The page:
|John Piper, Llanthony Priory, 1941 (private collection)|
But I wasn't in Cardiff to look at Royal portraits. In fact I didn't know the exhibition was on until I walked into the room and saw the same face repeated over and over, reimagined by Warhol, Gilbert and George and sundry others but still essentially the same unknowable woman. If there is a real, hidden Elizabeth beneath the public persona, this exhibition leaves her in peace.
|Pietro Annigoni, Queen Elizabeth II, 1969 (Nat Port Gall)|
Once inside the museum I headed straight for the Piper show, a public display of a private collection comprised mostly of dramatic mountain scenes. I hadn't realised before quite how much time that quintessential wandering artist spent in Wales, but it seems he practically lived in Snowdonia in the 1940s and 1950s. Personally, I don't think that the mountain paintings, which are dramatic but rather formless, show him at his best, but there was one gorgeous treat: a painting of Llanthony Priory from the 1940s. Nobody has ever captured the peculiar atmosphere surrounding an English or Welsh church quite like Piper, and here the dramatic contrast of darkness and light (the wall on the right is a dazzling golden yellow) is enhanced by a wonderful texture; the paint surface is covered in swirls and squiggles that almost form a pattern but instead reinforce the sense of age and beauty.
Thank heavens he gave up abstraction.
|David Jones, Capel-y-ffin, 1926/7 (NM Wales)|
A Londoner of mixed Anglo-Welsh parentage, Jones served in the Great War and subsequently suffered two nervous breakdowns that hampered his career just as he was becoming established. This was in the early 1930s, after a productive decade which he had spent working alongside Eric Gill, first at Ditchling, Sussex, and then at Capel-y-Ffin in the Welsh Marches. In later years Jones produced increasingly odd pictures, often in pencil and crayon, covering the paper with mythical figures, plants and flowers and symbols of one kind and another. These are fascinating but less accessible than his landscapes from the 1920s which, though sometimes agonisingly delicate, are beautifully crafted and highly original.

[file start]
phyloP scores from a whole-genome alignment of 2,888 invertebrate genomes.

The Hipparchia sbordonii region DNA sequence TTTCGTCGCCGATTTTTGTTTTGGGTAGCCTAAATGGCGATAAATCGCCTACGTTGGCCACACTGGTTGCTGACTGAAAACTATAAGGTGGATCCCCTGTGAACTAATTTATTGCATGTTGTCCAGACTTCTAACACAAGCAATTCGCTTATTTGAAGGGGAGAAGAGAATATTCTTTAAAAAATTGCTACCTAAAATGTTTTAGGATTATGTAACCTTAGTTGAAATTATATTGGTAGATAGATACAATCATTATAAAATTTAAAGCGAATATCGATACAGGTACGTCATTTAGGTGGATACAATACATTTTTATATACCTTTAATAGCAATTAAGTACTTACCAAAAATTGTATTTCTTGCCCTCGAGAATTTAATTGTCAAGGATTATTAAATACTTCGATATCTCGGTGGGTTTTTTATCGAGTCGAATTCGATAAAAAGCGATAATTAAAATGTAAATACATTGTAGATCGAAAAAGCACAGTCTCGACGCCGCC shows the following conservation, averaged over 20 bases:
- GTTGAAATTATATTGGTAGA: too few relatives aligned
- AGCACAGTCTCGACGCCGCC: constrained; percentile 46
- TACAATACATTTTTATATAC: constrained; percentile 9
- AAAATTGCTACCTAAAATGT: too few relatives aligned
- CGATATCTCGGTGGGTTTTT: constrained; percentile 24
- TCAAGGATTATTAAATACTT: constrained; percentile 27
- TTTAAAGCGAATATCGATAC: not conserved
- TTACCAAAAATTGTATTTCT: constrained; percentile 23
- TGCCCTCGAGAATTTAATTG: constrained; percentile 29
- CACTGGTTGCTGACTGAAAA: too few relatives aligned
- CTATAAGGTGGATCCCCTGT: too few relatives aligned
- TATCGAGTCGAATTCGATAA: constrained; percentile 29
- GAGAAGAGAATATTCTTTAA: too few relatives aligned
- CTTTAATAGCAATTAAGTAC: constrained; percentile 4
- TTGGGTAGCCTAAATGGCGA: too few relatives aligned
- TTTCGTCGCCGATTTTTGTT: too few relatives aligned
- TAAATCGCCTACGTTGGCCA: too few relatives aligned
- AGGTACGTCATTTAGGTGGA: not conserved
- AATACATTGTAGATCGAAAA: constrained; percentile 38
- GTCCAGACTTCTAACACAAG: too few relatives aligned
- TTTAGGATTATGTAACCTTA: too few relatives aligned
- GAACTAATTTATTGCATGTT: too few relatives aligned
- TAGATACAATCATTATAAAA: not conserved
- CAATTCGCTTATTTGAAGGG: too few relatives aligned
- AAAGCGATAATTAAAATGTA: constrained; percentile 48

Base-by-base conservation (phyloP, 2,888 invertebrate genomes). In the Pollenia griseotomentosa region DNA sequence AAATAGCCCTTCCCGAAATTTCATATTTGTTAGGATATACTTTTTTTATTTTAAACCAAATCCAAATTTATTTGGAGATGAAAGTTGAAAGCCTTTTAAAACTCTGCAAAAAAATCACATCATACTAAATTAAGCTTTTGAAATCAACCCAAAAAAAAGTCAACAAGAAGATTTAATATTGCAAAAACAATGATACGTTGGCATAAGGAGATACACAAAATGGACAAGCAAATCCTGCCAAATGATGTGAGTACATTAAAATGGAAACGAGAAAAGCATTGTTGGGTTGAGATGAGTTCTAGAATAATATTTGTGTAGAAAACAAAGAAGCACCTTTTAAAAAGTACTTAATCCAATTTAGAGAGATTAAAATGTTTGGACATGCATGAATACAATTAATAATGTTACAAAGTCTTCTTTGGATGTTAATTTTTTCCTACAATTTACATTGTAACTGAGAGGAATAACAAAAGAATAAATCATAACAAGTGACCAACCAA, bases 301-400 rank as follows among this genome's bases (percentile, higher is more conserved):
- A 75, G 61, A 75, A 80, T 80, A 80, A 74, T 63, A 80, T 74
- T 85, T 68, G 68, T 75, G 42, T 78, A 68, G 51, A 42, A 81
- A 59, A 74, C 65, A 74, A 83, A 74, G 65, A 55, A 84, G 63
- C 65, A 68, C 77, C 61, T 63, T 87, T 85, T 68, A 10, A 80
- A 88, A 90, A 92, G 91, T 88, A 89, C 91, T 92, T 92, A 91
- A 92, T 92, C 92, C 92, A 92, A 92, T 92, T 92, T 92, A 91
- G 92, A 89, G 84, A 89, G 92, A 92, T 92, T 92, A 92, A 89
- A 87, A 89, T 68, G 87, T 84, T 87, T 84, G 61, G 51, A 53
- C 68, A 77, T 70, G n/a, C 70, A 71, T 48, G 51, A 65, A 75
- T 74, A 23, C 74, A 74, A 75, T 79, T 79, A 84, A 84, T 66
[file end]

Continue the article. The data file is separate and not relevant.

|Gwen John, Girl in a Green Dress (NM Wales)|
Another artist of that productive era of whom the same could be said is Gwen John (who was born in Pembrokeshire), and it was a pleasant surprise to happen upon a clutch of her portraits hanging next to a group of her brother's. Where Augustus John's pictures are bright and expressive - crying out to be noticed, you might say - Gwen's are self-effacing and thoughtful. In a couple of the portraits the subjects seem about to fade into the background, but they are beautiful nevertheless.
|James Dickson Innes, Arenig, 1913 (NM Wales)|
One final surprise awaited me in the room devoted to Welsh landscape: a picture I've been thinking about a lot over the past year. 'Waterwheel' is one of my favourite Ravilious paintings, and one that features in 'Ravilious in Pictures: A Travelling Artist', and it was fascinating to come across it like that, unexpectedly and in a room full of landscapes by other artists of different generations. What struck me instantly was the quality of the light, both the luminous sky and the radiance surrounding the waterwheel like a halo. In that brightness I felt the motion of the waterwheel and heard the gurgling water - a place (Capel-y-Ffin) and a moment (dawn, early March 1938) brought to life.
|Eric Ravilious, Waterwheel, 1938 (Brecknock Museum)|
'Ravilious in Pictures: A Travelling Artist' is being bound, and will be available very soon! Come and say hello at the RWA, Bristol on Saturday March 10th, when I'll be signing copies...